True blue?

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01 Dec 2014

Depending on who you listen to, Truvada is either a miracle pill potentially capable of ending HIV or a party drug likely to lead to bacchanalian behaviour. Not since “the pill” has one tablet caused such a divide in opinion.

The controversy surrounding Truvada (a medicine used to treat people with HIV) began two years ago when the drug was approved as a pre-exposure prophylaxis (PrEP) in the United States — meaning the tablet could be taken as a precaution against contracting HIV.

Michael Weinstein, president of the AIDS Healthcare Foundation in Los Angeles, was among the first to describe Truvada as a "party drug" (the suggestion being people will take it before or after a "big weekend" thinking this will provide protection against condomless sex).

PrEP has been shown to reduce the risk of HIV infection by up to 99%. But to achieve such a high level of protection Truvada needs to be taken every day. Damien Rivkin, a clinical psychologist at Sydney’s Albion Street Centre, says such strict adherence is a concern.

“PrEP is far more demanding than using condoms. It requires more discipline,” said Rivkin. “It's hard enough to get positive people to take their meds every day. It would be harder to get negative people to take their tablet every day in the off-chance that they might have sex."

Earlier this year, America’s Centres for Disease Control issued PrEP guidelines. They state that PrEP is for people at “substantial risk” of HIV infection such as gay men, people who inject drugs, or negative partners in poz/neg relationships. Authorities in San Francisco have since made Truvada available to those eligible, and New York is considering doing the same.

Opponents of PrEP say its availability will discourage condom use. Yet there is no evidence in the US of PrEP users abandoning condoms en masse. Besides, Australian studies already show increasing numbers of gay men aren't using a condom every time they have sex.

Some clinicians are also worried that should PrEP encourage people to have a lot of condomless sex with multiple partners they risk picking up sexually transmitted infections (STIs) such as gonorrhoea or syphilis — which can in turn cause a positive partner's viral load to rise and increase the chance of HIV transmission.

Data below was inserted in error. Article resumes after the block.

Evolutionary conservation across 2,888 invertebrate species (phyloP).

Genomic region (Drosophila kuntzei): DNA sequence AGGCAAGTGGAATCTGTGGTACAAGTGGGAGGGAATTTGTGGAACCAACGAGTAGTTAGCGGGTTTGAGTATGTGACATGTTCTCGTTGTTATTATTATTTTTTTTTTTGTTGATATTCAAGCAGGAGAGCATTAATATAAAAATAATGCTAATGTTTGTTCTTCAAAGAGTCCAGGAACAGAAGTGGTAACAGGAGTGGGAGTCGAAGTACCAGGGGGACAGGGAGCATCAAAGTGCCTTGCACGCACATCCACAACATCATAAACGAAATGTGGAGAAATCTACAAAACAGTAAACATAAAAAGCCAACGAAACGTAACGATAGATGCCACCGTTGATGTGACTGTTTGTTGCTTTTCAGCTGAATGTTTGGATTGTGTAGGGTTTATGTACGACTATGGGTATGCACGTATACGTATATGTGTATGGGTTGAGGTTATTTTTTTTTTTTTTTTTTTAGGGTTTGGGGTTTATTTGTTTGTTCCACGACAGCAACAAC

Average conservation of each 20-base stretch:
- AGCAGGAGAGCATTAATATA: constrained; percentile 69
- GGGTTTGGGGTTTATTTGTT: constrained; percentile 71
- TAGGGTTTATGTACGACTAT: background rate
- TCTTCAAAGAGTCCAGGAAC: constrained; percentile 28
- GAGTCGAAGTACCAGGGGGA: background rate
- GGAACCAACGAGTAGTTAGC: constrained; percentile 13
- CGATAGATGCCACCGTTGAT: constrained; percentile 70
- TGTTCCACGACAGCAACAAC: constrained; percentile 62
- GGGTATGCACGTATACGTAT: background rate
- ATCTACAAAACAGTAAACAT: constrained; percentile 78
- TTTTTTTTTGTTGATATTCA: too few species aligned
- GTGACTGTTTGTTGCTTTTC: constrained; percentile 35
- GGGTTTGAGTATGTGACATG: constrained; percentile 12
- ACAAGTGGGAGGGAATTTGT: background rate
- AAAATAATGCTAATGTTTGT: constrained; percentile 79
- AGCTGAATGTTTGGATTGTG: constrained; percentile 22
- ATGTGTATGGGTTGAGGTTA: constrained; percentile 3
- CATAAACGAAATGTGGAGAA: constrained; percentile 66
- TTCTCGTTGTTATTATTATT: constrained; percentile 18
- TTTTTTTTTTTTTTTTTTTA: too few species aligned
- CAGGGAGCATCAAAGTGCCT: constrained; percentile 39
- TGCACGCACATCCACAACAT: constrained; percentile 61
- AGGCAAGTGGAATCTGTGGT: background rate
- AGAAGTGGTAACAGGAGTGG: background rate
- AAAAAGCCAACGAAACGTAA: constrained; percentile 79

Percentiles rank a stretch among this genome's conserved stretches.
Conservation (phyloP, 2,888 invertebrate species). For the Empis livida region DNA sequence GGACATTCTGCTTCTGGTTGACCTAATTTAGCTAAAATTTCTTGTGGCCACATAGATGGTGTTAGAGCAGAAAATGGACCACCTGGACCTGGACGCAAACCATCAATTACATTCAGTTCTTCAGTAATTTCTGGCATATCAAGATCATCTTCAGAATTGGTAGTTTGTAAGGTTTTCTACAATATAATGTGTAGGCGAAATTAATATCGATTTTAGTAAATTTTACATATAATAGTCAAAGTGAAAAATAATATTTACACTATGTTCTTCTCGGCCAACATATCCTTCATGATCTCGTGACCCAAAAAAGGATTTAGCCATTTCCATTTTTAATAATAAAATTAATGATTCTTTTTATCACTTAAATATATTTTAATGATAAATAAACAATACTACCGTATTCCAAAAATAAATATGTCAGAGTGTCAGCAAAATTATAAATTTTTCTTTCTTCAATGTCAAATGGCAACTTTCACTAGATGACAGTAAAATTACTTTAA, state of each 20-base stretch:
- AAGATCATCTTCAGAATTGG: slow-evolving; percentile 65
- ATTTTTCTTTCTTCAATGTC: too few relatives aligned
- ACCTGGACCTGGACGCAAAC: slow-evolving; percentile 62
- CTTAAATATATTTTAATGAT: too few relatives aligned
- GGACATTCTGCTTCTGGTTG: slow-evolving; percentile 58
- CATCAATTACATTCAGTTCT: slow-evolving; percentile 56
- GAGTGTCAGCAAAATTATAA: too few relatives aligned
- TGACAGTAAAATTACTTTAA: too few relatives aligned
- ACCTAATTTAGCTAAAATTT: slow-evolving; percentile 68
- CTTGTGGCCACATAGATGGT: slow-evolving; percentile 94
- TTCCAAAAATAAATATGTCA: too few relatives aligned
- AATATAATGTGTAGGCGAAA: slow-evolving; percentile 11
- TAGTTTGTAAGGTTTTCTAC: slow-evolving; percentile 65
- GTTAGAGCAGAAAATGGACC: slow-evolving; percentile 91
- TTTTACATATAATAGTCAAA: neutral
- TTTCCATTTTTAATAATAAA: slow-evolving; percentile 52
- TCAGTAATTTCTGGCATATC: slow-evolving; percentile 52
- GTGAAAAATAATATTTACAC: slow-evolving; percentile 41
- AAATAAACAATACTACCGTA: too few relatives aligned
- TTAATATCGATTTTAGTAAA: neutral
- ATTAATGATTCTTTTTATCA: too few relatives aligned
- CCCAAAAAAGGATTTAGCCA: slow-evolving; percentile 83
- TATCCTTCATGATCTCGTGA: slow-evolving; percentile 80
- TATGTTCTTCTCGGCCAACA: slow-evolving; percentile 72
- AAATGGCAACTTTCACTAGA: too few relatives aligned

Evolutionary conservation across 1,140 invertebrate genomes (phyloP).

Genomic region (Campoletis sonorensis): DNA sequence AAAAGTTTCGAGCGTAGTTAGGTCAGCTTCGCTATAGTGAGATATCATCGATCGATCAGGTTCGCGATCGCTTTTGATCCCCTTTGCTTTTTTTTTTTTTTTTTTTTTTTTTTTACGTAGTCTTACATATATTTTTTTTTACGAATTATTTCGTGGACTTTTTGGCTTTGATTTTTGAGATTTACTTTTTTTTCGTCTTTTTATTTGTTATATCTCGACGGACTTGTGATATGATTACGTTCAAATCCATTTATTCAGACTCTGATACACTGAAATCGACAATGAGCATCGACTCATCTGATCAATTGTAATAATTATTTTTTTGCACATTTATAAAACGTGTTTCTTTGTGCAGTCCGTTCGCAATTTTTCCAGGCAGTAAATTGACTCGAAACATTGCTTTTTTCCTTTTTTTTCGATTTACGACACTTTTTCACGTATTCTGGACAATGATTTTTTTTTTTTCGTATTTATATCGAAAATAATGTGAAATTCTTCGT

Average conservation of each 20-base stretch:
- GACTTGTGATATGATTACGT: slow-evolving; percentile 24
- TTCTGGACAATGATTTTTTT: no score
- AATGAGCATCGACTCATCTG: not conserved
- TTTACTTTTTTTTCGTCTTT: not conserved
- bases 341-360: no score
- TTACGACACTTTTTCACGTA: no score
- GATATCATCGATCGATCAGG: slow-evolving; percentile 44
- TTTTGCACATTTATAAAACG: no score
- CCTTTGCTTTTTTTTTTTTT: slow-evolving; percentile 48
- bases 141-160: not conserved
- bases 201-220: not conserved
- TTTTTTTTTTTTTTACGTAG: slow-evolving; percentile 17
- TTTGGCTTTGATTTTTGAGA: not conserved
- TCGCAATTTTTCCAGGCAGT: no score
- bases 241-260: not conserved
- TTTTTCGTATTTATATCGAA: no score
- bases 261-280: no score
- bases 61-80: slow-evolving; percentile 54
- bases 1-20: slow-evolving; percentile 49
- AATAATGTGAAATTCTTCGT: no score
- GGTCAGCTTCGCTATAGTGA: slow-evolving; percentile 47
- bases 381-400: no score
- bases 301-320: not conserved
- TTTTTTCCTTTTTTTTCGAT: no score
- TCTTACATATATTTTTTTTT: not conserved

Advocates argue that one of the conditions of PrEP is that individuals are tested regularly for STIs (at least every three months). Someone who acquires an STI will therefore be quickly treated, meaning better outcomes at both an individual and population-wide level.

Truvada as PrEP is not available in Australia but it was much discussed at the International AIDS Conference in Melbourne in July of this year where many HIV-experienced Australian doctors supported providing Truvada for people in serodiscordant relationships. (There appeared, however, to be division amongst doctors on the question of whether PrEP should be made available for HIVnegative people engaging in condomless sex with multiple partners.)

There are currently a number of PrEP trials underway across the country. Associate Professor Edwina Wright is chief investigator of the VicPrEP study. She says the findings from the study should help inform decisions about the feasibility of a PrEP service in Victoria. "We are looking at the acceptability of PrEP, adherence to it and whether behaviour change occurs while on it,” said Wright. “A recent study from the Kirby Institute suggested that it would only be cost-effective to give serodiscordant couples PrEP. We are hoping our data will prove that it should be extended to other at-risk people."

The consensus among HIV organisations in Australia seems to be that PrEP is a valuable additional method of protecting against transmission. ACON’s acting CEO Karen Price said: "While condoms remain the best protection against HIV transmission, having other methods of prevention available to gay men is vital in reducing transmission rates."

Of course the Australian conversation has only just begun. But if the American experience is anything to go by, stay tuned for a long and protracted battle to get PrEP approval here.

BY DAVID MENADUE